There is a lot you could do with a character in this profession. Thanks, Carol Anne.

Excellent share, Darlene! I love this series. I own The Emotion Thesaurus and find it quite helpful.

I know, I couldn´t be without my Emotion Thesaurus. Others in the series are great resources as well, especially the Occupation Thesaurus.

A great post, Darlene, and I’ll have to get the book. It sounds like a really helpful guide for writers.

You would like this one, Debra! Very useful.

What an interesting resource for writers! It looks as though it’s the information from the Occupational Outlook Handbook with the addition of “Sources of Friction” and “What Writers Should Know”?

It is so good and great for if you get stuck and need an idea. I love it!

What a fascinating and handy resource, Darlene. Thank you, I always find the thinking up of occupations a challenge, this would be a good addition to my ‘library’.

It is amazing how a job/career can define a person. This can give a writer ideas we may not come up with ourselves. I know I need all the help I can get! If you decide to include a Career Counsellor in one of your stories and need more info, let me know.

This is a great tool for writers. What a fascinating job.

It was a great job. I worked as a Career Counsellor to youth at risk for 7 of those years. They were between 16 and 29. And I would read to them sometimes and they loved it. Even the ADD kids sat still and listened.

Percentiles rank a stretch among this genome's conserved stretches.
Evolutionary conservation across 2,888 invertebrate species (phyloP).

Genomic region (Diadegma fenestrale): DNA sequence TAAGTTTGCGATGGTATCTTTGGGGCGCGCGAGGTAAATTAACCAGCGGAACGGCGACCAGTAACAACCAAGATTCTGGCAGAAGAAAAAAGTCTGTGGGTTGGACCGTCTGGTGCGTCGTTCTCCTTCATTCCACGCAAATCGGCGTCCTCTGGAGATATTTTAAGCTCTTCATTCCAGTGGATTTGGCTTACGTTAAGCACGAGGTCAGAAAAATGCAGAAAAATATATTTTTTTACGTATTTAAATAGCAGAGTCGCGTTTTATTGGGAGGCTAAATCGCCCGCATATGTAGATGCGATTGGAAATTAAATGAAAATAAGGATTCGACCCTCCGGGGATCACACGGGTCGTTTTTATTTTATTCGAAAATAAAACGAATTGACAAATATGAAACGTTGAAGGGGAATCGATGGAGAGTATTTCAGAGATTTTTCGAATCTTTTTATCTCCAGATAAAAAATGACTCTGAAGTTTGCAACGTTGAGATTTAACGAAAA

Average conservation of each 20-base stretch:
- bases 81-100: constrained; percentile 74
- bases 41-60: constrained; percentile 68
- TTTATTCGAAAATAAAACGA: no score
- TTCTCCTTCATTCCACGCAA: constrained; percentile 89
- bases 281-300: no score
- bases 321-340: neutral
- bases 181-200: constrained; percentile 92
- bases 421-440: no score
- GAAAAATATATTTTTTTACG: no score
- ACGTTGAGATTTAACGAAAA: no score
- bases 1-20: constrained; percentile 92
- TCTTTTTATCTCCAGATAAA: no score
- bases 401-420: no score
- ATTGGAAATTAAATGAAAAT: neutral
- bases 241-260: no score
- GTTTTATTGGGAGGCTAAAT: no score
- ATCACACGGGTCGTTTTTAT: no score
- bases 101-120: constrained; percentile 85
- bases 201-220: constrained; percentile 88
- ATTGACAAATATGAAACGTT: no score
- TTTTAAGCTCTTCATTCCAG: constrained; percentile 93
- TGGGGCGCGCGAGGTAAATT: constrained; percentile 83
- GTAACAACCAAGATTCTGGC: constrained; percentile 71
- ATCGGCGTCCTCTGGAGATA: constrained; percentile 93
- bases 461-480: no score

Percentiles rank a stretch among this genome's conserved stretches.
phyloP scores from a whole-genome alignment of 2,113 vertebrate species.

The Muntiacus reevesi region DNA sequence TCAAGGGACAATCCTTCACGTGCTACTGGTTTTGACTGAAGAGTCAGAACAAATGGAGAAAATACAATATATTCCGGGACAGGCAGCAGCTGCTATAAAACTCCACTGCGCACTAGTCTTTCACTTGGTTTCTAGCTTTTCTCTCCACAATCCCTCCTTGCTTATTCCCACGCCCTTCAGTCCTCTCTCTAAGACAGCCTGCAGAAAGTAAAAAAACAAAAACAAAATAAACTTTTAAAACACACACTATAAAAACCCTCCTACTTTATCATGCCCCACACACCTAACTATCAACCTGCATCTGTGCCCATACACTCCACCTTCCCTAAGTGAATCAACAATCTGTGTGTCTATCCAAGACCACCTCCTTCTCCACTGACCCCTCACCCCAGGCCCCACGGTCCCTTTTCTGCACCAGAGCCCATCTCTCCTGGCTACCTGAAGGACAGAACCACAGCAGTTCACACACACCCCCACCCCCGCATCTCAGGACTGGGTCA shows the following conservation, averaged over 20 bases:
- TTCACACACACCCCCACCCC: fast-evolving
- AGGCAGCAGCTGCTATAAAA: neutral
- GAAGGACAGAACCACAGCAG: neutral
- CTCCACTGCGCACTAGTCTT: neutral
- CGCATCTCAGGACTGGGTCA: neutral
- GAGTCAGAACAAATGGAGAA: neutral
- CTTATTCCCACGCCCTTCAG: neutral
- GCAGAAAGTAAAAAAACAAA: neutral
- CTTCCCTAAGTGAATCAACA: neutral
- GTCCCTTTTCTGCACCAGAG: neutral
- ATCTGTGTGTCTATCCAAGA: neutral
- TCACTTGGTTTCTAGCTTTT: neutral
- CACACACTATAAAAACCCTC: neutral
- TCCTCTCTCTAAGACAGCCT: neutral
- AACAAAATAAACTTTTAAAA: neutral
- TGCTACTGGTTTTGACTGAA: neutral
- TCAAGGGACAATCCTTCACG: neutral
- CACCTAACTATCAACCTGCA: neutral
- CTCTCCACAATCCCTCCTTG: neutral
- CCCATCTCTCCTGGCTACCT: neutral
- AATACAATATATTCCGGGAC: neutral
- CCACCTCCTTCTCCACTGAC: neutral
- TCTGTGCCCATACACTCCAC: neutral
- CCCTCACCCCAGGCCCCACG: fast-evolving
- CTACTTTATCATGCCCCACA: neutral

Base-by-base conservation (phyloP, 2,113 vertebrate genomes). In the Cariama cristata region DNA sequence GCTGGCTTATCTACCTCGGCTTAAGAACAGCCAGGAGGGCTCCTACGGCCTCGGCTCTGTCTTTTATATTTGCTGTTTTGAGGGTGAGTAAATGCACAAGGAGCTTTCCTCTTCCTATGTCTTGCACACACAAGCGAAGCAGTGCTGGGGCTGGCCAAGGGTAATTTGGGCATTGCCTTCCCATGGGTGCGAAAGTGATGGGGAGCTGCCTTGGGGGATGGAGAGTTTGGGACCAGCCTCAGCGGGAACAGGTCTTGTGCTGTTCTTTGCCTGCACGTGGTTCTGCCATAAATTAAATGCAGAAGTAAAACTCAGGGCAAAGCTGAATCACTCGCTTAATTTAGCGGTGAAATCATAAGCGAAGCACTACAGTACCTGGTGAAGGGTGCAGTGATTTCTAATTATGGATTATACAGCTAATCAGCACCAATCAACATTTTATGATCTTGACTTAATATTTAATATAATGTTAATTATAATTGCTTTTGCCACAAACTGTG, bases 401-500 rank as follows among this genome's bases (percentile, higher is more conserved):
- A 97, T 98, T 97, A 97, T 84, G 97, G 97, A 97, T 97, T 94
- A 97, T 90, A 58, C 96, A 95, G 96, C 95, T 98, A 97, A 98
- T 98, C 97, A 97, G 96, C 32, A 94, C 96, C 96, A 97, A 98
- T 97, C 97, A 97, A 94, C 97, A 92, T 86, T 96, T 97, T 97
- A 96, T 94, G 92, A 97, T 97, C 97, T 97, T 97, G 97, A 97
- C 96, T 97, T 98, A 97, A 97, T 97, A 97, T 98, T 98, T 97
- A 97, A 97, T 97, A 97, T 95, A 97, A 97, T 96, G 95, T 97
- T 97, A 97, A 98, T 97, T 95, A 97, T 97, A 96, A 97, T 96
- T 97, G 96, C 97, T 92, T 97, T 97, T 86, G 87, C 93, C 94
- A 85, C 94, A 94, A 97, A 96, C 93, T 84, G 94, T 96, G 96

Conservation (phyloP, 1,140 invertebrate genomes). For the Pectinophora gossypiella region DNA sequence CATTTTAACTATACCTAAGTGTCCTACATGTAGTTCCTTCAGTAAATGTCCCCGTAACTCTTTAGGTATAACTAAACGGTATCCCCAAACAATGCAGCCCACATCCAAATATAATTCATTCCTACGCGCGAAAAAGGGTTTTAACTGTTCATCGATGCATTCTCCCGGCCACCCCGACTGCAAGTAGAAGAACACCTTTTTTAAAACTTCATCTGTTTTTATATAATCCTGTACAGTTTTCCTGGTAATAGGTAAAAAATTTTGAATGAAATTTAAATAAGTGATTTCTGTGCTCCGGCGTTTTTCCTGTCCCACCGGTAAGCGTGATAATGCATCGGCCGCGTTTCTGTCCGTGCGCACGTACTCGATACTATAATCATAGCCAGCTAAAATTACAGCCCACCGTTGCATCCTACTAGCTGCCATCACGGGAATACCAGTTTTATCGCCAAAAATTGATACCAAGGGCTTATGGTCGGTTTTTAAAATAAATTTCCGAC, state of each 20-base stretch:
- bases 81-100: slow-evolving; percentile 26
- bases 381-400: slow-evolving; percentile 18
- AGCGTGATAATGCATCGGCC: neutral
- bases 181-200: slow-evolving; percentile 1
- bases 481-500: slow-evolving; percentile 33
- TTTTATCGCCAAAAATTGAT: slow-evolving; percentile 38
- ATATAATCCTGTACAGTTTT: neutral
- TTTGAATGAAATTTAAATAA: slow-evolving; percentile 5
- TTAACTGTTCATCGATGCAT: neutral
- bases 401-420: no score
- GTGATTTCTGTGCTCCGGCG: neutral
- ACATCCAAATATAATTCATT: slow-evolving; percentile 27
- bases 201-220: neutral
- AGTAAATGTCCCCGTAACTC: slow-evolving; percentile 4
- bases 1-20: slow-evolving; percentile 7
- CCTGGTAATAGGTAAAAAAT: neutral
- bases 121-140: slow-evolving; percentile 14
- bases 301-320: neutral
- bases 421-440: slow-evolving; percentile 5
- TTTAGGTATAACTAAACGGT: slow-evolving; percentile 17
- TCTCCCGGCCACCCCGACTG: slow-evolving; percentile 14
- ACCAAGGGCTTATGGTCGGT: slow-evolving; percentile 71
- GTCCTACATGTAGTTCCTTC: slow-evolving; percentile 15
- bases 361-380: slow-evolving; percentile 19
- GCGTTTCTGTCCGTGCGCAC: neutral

What a wonderful thing you did for those young people! 🙂

Darlene, how interesting your job must have been. Inspiring and empowering people to find a job that would fit their skills. For sure a very rewarding job and with good, immediate results that could potentially change peoples lives for the better. I am sure it must have been incredibly challenging also. Great resource for writers to have a database of careers/jobs that can help to better define a fictional character. I had no idea such database existed, it makes sense.

It was a very interesting job, Gilda and 2 days were never the same. This is a valuable resource for sure. Nice to see you here. xo

I wouldn’t want to do this job, Darlene. We have to do career counselling in my job – well, we are supposed to do it – and I don’t like it at all. I feel that many people look for excuses for their lack of understanding and poor performance and try to blame external factors rather than taking responsibility for their own careers and actions with regards thereto. I won’t do it anymore. I enjoyed thinking about this, it helped me rally my own recent thoughts.

I completely understand. Part of my job as a career counsellor was to get people to take responsibility and recognize their strengths and weaknesses so they can find the right job for them. So many people are just in the wrong job and that´s why they don´t do well. Many people said they were in the job because their parents said they should do it! Career counselling shouldn´t be part of your job, Robbie but rather a Human Resource Department duty. You already have enough on your plate. xo

Fabulous article, Darlene – it’s really made me think about how an occupation could give rise to a fascinating character. What a fascinating career you must have had in that role – and so rewarding. Toni x

Thanks, Toni! So many ideas can be got from what a person does for a living. I loved that job.

Such a rewarding career, Darlene. As a result of your employment counselling, a young person finds work that can be life changing for him/ her. #senisal

Thanks, Natalie. It was great to be part of seeing them on their way to a good future.

[…] My Experience as an Employment/Career Counsellor […]